In Azure DevOps, navigate to Pipelines, then select Builds and click New pipeline. I prefer to use the classical editor as it is a lot easier to configure, if you haven’t used Azure DevOps a lot:

Use Classical Editor in Azure DevOps

During Repository selection, we can keep the defaults:

Select Repository

And then we select Start with an Empty job:

Start with empty job

Next, we will directly turn on Continuous Integration under the Triggers tab by selecting Enable continuous integration. We can keep the default settings for the sake of this tutorial:

Enable Continuous Integration

As we will build our Function App under Linux, let’s also switch our Pipeline Agent Pool to Hosted Ubuntu 1604:

Ubuntu Build Agent

Next, we go back to Tasks, and add three new Tasks via the + button (just search for the names):

  1. A Python Version task for deploying Python 3.6 on the Build Agent
  2. A Azure CLI task for installing the Function Runtime on the Build Agent
  3. Another Azure CLI task for deploying our Function App to Azure

Add Build Tasks

Note: Using the Deploy Azure Function task won’t properly work with Python Functions, as it won’t deploy the runtime extension and additional pip packages from requirements.txt.

First, let’s set the Python version to 3.6:

Python 3.6

Second, we’ll install the Function Runtime on the Build Host:

Install Function Runtime

You can copy and paste the code from here:

Third, we’ll use the last Azure CLI task to deploy the Function App:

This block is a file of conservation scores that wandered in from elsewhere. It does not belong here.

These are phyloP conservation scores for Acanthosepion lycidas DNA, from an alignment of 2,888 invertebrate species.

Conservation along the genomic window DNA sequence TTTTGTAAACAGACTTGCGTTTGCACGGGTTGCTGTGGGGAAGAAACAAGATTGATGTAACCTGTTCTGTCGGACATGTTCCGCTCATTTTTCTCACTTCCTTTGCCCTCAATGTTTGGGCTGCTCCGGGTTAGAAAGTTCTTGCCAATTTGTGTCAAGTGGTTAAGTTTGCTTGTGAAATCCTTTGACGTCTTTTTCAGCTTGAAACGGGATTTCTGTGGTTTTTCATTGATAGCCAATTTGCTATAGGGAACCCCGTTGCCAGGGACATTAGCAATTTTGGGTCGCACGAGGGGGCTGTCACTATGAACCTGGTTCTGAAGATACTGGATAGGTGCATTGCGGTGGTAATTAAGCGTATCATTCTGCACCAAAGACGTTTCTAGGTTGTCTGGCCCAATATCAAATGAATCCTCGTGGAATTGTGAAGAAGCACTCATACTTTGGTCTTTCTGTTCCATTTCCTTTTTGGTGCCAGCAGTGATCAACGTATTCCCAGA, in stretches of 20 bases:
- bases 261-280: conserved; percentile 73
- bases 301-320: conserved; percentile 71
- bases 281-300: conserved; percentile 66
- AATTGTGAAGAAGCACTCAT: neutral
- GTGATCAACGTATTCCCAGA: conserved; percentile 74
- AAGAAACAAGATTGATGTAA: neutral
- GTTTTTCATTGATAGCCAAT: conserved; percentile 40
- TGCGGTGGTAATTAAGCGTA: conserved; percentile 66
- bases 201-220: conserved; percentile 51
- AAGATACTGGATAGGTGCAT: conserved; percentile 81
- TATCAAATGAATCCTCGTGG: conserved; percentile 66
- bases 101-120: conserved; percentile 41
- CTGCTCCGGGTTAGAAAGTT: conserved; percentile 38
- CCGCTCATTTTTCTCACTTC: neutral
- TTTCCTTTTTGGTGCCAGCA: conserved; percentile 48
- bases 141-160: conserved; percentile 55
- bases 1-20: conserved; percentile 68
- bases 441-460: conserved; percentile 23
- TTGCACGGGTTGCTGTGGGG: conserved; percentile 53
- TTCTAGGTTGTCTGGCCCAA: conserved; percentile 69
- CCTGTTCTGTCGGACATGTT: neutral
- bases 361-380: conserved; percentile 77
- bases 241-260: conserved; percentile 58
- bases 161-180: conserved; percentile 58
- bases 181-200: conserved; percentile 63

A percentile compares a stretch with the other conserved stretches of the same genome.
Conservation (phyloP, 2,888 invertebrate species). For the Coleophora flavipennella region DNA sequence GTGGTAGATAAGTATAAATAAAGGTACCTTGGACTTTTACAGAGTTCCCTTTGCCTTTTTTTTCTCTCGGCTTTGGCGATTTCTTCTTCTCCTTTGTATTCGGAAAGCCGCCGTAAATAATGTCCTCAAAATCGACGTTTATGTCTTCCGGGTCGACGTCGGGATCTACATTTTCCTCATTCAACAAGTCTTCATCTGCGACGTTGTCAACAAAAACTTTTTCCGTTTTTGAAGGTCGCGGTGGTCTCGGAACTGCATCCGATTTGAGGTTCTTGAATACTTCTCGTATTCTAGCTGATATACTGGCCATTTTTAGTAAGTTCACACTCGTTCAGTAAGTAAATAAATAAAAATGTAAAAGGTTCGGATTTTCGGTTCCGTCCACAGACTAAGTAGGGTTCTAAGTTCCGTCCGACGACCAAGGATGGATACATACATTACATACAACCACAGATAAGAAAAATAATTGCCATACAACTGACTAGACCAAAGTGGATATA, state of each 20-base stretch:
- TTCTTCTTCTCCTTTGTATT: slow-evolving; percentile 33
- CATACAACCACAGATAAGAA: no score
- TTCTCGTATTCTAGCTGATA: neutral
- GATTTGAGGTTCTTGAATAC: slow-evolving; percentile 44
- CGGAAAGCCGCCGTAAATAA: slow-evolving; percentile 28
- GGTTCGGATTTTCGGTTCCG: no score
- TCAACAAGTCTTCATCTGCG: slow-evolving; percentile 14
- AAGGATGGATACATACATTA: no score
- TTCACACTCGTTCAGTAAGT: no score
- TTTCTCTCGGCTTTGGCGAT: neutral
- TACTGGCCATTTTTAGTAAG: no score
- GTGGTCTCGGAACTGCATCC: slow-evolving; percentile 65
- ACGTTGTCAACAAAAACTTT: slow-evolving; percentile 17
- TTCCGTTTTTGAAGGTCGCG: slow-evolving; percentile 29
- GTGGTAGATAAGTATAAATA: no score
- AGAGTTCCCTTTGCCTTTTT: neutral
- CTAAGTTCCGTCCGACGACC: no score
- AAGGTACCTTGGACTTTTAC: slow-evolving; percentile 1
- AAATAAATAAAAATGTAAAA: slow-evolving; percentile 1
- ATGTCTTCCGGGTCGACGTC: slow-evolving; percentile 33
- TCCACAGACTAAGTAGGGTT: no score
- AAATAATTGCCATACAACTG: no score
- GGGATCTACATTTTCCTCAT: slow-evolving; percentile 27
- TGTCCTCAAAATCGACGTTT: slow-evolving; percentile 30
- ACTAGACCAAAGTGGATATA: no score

Deploy Function App

Again, the snippet for copy and paste:

Lastly, we can hit Save & queue and give our Pipeline a test run.

If we go to Pipelines, then click Builds and select the current run, we can see what our pipeline is doing. After 2-3 minutes, the pipeline should be done:

Build Success

Let’s check if our Function shows up in the Azure Portal:

Function in Portal

Looks good, our GetProducts Function shows up in the portal. If we select it, we can retrieve the function’s URL through Get function URL:

Get Function URL

Let’s check if it is working:Function running in Azure

Looks good!

From here, we can add another function using func new on the command line, commit it, and it should be automatically get deployed to Azure.

If you would like to have a quicker deployment option: one simple solution could be to just deploy your own build agent with the Function Runtime pre-installed. A cheap B-Series Azure VM instance would probably sufficient for that task and cost less than $10-20/month. This should bring the build and deployment time to under a minute.


Automatically deploying Azure Function in Python to Azure by using Azure DevOps is an easy way to enable Continuous Integration or Continuous Deployment for function-based projects.

In a real-world setup, the rollout of the underlying Azure Function App should be performed programmatically, e.g., via ARM templates or az command line commands. This will ensure that the underlying infrastructure is always set up correctly and versioned in source control.

If you have any questions or want to give feedback, feel free to reach out via Twitter or just comment below.

3 thoughts on “Deploying Azure Functions in Python with Azure DevOps

  1. […] Writing Azure Functions in Python offers a great way to run Python code serverless on Azure. In this post, we’ll walked through some of the common input triggers and output bindings and showed how they can be used in Python. If you want to learn how to automatically deploy a Function App to Azure using Azure DevOps, check out this post. […]

  2. Chris

    After the last update to Azure tools you will have to remove the “–build-native-deps”


  3. Homero

    You saved the sprint Good Sir!